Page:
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Market competition is regulated in Turkey by the Competition Law enacted on 7 Decem­ber 1994. The regulatory authority is the Competition Authority and the decision-mak­ing body is the Competition Board. The Com­petition Law has three pillars: (i) agreements, decisions and practices preventing, distort­ing or restricting competition in markets for goods and services; (ii) abuse of dominance by the undertakings dominant in the market; and (iii) the control of mergers and acqui­sitions that could lead to the creation or strengthening of a dominant position.

What is a dominant position?

Article 3 of the Competition Law defines a dominant position as being created when one or more undertakings in a particular market use their position in that market to determine economic parameters such as price, supply, the amount of production and distribution, by acting independently of their competitors and customers.

Relevant product market

The first stage in determining whether an undertaking is dominant is to determine the relevant product market, based on the interchangeability and substitutability of products. Where products are regarded as interchangeable or substitutable from a consumer's standpoint, they are considered to belong to the same product market. Interchangeability is measured on the basis of the intended use of the products, the price of the products and their physical charac­teristics. Once the relevant product market is defined, the relevant geographical market can be analysed.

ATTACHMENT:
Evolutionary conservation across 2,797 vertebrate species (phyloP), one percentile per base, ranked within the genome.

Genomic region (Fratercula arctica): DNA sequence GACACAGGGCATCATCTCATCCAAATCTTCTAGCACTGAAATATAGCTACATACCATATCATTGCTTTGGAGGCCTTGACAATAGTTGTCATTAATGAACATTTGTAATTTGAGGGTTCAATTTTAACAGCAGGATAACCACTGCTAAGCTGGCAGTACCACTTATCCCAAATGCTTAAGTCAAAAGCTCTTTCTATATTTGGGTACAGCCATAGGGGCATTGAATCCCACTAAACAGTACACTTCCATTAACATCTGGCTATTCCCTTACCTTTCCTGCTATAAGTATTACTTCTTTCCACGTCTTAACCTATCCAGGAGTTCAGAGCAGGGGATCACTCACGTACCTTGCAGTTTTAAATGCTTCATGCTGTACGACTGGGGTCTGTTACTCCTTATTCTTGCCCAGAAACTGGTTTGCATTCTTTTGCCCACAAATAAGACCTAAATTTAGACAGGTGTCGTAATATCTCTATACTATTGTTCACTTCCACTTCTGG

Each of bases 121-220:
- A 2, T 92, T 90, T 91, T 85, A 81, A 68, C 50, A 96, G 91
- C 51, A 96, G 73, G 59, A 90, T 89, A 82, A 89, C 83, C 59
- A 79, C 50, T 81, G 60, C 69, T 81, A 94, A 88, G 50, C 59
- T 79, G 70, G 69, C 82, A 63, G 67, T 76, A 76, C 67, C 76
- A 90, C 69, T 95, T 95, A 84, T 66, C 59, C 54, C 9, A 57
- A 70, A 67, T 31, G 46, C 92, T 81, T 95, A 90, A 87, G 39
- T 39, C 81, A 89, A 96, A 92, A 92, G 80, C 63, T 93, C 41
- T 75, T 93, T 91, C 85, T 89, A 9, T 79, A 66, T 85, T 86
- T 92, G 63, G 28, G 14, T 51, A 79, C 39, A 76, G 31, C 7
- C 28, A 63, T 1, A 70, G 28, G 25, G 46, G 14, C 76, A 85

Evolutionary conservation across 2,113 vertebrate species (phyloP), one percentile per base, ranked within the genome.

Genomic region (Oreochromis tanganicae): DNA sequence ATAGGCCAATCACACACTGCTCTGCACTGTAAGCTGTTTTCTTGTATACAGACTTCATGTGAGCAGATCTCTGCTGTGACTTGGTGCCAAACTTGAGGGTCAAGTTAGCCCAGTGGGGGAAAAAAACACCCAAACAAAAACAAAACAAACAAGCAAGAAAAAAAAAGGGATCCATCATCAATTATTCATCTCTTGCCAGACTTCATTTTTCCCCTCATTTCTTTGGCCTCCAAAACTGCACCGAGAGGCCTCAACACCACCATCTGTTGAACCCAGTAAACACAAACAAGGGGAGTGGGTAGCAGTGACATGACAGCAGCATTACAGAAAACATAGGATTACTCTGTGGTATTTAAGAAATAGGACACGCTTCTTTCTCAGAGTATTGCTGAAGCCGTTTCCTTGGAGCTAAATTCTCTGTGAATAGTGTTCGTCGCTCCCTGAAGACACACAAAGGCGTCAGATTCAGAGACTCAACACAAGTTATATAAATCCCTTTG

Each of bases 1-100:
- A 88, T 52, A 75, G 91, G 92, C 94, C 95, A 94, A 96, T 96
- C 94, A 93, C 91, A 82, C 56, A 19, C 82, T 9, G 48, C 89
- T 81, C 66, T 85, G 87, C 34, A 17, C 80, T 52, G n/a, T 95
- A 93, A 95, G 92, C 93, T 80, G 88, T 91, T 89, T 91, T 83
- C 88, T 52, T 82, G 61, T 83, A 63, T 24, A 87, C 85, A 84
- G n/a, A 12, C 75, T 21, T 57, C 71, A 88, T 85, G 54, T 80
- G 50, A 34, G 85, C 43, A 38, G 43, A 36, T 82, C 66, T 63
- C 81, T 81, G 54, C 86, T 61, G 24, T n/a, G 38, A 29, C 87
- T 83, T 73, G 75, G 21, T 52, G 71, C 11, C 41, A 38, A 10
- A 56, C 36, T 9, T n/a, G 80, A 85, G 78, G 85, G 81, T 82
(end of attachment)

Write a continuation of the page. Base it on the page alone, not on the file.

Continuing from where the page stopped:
Relevant geographical market

It is also necessary to define the relevant geographical market when determining a dominant position of an undertaking. The rel­evant geographic market is the area in which the undertakings concerned are involved in the supply of relevant products or services, in which the conditions of competition are sufficiently homogenous, and that can be distinguished from neighbouring geographic areas because conditions of competition are appreciably different in those areas.

Dominant position

Once the relevant product and geographic market is defined, one can analyse whether the allegation of dominance of an under­taking in the relevant product market is verified.

The dominant position test can be con­ducted by using different criteria. The main criterion is the market share. Market share cannot by itself give a definite indication of dominance but can give a presumption of dominance. A company may have a large market share for a limited time without being dominant. The market share must be considered together with the length of time for which the company held the critical market share.

Even when the market share gives a pre­sumption of dominance, other factors that could constitute barriers to entry in the market must also be considered. Barriers to entry into the market can be statutory regulations and national legal systems, the requirement of superior technology to be able to compete in a market, the vertical integration and well-developed distribution systems of the firms already present in the market, the product differentiation with brand names attracting the customer, and the conduct of the company in the relevant market.

The listing above is not exhaustive and it is widely recognised that there can be diverse indications of dominance. One final element that should nevertheless be mentioned is the internal correspondence of the

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